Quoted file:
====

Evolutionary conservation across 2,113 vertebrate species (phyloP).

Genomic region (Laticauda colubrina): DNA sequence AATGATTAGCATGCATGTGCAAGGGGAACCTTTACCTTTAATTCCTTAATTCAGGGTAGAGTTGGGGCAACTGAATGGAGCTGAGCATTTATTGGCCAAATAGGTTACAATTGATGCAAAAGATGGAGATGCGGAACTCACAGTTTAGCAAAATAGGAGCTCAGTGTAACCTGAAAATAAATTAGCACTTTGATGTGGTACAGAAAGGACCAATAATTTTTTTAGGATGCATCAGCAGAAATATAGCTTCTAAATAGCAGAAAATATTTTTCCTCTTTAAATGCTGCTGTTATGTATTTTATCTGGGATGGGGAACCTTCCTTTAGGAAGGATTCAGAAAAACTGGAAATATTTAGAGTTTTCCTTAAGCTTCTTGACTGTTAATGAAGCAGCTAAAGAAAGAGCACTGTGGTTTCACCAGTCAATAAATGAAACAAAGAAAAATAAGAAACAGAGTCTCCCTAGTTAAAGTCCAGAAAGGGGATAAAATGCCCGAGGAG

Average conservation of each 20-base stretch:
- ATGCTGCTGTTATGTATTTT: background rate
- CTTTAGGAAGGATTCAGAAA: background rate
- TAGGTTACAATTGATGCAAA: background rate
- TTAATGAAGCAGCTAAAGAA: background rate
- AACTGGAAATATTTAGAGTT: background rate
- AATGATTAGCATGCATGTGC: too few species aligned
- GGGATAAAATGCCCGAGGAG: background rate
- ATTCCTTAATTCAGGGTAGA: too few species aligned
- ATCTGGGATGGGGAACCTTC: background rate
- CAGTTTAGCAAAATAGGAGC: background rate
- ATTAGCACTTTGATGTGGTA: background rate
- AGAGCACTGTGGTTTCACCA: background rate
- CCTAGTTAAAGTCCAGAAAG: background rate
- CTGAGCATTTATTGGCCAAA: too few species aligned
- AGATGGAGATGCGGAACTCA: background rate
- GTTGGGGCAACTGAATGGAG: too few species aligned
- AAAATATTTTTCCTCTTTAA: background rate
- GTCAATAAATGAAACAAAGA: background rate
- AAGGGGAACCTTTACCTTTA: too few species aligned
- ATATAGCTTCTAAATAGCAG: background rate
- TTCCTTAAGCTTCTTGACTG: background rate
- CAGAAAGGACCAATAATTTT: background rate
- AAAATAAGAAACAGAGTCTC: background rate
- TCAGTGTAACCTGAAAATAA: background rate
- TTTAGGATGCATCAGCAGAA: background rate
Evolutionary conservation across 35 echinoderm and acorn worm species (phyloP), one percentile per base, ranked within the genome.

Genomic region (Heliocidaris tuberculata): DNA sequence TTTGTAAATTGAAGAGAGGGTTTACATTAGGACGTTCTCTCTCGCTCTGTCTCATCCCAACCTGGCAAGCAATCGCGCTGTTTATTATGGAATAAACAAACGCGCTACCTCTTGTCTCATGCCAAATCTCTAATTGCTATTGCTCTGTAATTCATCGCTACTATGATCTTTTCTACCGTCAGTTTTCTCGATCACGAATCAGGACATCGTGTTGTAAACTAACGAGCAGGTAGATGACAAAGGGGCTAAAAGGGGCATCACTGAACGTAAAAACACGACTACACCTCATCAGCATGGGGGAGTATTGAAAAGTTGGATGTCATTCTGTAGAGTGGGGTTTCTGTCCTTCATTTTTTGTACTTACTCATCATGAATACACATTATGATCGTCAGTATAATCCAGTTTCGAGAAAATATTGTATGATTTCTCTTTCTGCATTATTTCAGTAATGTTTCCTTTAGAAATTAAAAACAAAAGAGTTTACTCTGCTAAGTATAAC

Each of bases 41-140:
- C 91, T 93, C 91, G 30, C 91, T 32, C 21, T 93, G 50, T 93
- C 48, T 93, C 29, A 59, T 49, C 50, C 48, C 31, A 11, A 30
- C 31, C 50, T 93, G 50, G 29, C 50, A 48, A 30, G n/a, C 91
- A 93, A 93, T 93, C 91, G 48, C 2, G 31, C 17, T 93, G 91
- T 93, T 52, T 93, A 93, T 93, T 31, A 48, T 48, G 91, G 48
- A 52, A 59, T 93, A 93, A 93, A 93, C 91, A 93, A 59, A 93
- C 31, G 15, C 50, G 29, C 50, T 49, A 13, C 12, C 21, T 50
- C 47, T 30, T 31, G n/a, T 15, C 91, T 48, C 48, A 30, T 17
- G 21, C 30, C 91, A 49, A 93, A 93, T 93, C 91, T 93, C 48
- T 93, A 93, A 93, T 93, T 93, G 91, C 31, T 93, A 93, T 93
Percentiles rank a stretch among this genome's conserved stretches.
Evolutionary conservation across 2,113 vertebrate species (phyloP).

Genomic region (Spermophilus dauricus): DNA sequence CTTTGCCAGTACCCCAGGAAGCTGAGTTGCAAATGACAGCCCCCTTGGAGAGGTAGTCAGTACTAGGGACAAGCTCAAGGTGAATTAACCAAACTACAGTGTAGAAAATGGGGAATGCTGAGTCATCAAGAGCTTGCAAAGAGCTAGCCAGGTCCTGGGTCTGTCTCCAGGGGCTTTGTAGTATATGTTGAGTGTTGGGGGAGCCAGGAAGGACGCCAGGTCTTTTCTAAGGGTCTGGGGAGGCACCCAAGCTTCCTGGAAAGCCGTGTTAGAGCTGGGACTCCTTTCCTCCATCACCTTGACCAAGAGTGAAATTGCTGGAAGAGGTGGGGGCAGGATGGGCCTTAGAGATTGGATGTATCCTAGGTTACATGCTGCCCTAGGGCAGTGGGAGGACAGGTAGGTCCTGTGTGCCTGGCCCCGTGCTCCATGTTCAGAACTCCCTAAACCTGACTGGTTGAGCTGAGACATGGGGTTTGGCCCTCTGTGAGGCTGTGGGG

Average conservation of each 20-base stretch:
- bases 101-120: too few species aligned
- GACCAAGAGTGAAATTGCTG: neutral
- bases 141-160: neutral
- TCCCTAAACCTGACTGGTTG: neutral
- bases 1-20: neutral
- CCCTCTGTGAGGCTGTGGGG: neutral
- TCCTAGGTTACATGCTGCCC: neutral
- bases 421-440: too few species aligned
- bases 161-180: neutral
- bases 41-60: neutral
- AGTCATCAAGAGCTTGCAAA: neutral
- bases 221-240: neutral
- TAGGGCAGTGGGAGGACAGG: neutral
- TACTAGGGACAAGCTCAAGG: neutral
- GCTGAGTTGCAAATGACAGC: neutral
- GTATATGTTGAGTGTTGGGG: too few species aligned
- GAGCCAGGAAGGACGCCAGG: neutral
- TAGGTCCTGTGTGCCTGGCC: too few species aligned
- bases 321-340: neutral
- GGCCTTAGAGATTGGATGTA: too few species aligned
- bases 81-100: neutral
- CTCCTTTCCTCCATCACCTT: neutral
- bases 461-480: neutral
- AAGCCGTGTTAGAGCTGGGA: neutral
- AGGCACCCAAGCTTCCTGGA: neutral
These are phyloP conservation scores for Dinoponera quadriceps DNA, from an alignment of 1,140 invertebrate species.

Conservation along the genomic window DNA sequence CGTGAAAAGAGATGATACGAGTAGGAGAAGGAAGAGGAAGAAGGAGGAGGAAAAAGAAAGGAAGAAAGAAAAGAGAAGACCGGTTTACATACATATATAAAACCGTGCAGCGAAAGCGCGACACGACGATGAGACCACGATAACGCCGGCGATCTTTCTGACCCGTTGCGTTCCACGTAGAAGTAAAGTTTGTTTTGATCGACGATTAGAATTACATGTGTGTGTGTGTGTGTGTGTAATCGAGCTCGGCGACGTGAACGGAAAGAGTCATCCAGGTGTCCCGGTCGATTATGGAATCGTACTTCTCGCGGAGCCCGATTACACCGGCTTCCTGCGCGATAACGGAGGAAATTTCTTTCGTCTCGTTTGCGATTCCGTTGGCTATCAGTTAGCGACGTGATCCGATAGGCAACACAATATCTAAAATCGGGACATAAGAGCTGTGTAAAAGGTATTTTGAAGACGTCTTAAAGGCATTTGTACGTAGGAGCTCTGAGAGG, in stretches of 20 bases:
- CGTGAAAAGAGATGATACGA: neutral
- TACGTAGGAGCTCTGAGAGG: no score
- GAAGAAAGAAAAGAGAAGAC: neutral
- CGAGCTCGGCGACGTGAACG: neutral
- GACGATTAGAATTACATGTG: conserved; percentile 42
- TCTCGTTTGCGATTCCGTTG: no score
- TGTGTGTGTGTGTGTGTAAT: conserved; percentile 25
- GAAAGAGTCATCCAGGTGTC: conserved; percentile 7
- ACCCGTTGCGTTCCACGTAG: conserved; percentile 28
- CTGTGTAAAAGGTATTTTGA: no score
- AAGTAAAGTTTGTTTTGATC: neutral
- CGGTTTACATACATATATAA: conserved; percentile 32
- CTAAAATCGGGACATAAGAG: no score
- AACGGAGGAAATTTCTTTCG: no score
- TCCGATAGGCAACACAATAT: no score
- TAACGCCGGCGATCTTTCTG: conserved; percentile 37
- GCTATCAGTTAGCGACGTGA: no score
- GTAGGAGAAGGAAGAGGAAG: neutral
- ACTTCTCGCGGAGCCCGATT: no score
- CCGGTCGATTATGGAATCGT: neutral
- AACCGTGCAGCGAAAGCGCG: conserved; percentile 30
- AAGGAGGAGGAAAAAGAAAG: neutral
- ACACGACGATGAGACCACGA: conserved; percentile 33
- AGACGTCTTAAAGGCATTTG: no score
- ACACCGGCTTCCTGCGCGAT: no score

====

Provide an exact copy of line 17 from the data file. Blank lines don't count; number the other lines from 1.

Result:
- CTGAGCATTTATTGGCCAAA: too few species aligned